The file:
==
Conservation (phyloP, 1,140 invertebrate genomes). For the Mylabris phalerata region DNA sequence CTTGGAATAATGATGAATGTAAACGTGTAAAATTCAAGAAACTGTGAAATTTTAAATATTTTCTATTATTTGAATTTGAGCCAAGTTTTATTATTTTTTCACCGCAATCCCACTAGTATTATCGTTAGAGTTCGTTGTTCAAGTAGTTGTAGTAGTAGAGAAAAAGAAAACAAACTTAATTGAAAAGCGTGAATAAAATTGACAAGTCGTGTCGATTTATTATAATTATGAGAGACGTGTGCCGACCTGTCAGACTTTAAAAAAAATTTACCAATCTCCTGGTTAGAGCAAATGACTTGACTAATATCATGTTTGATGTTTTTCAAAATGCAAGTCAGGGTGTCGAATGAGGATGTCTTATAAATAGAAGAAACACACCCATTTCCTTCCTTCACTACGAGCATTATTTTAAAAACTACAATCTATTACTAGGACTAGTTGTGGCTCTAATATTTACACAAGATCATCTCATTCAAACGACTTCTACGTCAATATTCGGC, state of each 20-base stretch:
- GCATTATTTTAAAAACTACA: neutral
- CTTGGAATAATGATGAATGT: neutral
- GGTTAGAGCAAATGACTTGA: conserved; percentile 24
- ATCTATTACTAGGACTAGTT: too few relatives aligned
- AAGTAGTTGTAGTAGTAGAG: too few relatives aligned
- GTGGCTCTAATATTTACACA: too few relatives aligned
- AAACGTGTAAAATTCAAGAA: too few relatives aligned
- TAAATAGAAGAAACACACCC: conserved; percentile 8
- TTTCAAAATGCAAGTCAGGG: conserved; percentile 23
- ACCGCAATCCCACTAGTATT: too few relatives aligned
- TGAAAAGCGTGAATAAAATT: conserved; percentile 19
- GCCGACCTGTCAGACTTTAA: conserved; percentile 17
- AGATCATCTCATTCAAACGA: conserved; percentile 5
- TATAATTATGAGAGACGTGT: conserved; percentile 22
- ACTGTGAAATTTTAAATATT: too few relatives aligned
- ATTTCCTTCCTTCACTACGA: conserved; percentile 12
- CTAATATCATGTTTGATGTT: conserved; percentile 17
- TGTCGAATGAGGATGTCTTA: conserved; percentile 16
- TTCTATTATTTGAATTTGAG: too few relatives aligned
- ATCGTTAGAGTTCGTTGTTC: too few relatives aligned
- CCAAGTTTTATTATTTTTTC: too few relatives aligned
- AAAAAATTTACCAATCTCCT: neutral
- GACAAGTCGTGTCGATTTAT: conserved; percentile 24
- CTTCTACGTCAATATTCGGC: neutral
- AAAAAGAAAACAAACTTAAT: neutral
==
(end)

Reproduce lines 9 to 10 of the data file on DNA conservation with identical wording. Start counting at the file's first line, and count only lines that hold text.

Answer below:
- TAAATAGAAGAAACACACCC: conserved; percentile 8
- TTTCAAAATGCAAGTCAGGG: conserved; percentile 23